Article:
This tower is the final vestige of the private townhouse of the counts of Oultremont, pulled down in the latter years of the 19th century to accommodate major roadworks. The result of this partial demolition was to bring about the replacement of some materials and modifications to the windows. The tower with its five bays has since adjoined a building dating from the end of the 19th century.
The tower consists of an offset base and several levels of brick and limestone marked by horizontal bands under an onion-shaped roof atop the upper floor, which juts out a little. A flagstone with the coat of the arms of the d'Oultremonts adorns the main façade, above a cartouche indicating the date of 1559. The number of windows varies from one wall to the other and features Gothic modenature with an ogee lintel. These modenatures also flank the openings of the three-story building attached to the tower. In this case, they are worked in great detail and feature motifs with human heads. The entrance door and dormer window that occupy the slate roof are copies of models from the 16th century.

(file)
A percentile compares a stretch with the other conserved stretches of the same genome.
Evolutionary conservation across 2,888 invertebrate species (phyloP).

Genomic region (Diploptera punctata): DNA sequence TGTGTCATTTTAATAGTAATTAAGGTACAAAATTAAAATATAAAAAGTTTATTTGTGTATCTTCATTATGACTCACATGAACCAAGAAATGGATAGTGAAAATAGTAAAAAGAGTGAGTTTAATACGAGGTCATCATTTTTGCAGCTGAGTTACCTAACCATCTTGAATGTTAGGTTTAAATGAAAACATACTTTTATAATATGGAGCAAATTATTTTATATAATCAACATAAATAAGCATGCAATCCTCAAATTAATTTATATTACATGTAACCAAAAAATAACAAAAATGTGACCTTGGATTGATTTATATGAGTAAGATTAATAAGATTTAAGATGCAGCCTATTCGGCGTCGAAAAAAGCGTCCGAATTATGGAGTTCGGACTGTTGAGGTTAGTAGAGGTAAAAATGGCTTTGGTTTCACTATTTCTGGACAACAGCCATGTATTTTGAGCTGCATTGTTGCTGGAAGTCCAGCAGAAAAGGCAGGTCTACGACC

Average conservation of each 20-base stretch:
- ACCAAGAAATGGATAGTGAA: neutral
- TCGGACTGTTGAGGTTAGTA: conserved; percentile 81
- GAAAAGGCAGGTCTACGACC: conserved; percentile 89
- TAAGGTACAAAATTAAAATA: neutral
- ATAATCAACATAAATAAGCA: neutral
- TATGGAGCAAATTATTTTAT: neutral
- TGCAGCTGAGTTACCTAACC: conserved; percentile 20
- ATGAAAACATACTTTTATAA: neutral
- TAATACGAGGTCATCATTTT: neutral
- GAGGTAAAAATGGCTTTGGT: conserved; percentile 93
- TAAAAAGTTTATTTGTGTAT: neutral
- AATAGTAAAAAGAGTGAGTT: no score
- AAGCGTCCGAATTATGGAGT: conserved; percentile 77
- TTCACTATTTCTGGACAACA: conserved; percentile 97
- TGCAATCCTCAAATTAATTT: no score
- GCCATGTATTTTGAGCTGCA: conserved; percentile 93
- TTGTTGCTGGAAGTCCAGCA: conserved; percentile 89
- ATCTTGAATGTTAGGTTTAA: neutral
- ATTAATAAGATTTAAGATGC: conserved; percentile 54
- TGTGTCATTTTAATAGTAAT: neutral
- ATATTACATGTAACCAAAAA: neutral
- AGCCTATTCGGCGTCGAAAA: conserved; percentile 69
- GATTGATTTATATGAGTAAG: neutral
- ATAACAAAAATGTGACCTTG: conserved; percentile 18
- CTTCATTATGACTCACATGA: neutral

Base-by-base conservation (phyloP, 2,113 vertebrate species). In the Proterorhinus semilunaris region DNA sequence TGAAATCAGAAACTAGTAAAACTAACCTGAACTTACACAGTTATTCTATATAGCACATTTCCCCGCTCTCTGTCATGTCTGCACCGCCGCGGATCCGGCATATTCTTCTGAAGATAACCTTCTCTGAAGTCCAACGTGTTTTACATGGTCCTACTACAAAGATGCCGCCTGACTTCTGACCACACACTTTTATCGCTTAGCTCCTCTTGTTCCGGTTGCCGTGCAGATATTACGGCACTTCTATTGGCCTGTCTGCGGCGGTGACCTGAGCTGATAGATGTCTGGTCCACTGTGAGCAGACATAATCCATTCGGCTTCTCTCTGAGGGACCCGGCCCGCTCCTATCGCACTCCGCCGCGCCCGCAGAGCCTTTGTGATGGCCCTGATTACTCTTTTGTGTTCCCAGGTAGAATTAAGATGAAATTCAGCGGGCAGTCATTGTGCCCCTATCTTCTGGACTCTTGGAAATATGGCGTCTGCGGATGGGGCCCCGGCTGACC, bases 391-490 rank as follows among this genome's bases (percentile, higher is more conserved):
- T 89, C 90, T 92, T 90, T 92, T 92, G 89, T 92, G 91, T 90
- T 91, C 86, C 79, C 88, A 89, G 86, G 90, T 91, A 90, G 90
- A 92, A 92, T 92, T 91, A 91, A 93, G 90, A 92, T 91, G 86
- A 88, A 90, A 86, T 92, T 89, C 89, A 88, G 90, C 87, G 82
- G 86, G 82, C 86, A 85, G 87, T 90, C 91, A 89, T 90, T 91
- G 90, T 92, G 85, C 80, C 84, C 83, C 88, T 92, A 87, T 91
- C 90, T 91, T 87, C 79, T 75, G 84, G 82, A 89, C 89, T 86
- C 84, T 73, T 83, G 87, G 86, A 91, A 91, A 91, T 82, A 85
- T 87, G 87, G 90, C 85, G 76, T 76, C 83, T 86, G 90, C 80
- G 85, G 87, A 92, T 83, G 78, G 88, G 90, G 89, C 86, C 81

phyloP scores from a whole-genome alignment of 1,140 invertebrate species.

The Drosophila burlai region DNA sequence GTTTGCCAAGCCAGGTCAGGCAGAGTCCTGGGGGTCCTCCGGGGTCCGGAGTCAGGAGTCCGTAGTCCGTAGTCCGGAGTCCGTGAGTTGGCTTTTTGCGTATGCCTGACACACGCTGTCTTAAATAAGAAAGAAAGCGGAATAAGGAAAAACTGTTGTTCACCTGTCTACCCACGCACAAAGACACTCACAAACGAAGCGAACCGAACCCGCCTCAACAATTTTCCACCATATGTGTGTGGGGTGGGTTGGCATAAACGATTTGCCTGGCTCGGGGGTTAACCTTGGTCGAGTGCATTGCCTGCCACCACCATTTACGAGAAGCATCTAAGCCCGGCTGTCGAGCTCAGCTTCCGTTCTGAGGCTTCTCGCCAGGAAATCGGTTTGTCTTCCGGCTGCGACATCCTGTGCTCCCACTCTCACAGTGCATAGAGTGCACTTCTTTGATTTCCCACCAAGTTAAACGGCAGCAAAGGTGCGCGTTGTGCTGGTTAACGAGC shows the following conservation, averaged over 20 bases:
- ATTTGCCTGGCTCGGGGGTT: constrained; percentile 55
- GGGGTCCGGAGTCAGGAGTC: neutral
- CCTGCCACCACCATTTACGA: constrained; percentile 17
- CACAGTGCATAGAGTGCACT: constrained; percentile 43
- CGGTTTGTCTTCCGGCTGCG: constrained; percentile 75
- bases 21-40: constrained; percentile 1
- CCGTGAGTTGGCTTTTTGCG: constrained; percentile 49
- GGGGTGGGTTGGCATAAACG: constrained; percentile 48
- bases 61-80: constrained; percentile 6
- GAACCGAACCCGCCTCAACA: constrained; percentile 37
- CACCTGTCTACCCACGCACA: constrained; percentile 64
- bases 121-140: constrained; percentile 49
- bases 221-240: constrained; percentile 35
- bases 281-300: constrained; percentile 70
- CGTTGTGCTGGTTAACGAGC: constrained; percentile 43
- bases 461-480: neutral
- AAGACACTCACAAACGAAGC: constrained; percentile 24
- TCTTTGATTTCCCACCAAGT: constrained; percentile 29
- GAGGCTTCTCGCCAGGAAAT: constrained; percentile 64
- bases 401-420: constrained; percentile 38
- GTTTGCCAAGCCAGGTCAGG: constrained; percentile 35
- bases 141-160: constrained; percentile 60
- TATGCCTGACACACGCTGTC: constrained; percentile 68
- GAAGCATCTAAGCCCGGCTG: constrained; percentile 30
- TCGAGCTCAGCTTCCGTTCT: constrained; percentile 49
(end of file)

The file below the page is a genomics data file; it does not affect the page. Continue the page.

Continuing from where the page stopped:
Building listed on 10th November 1955
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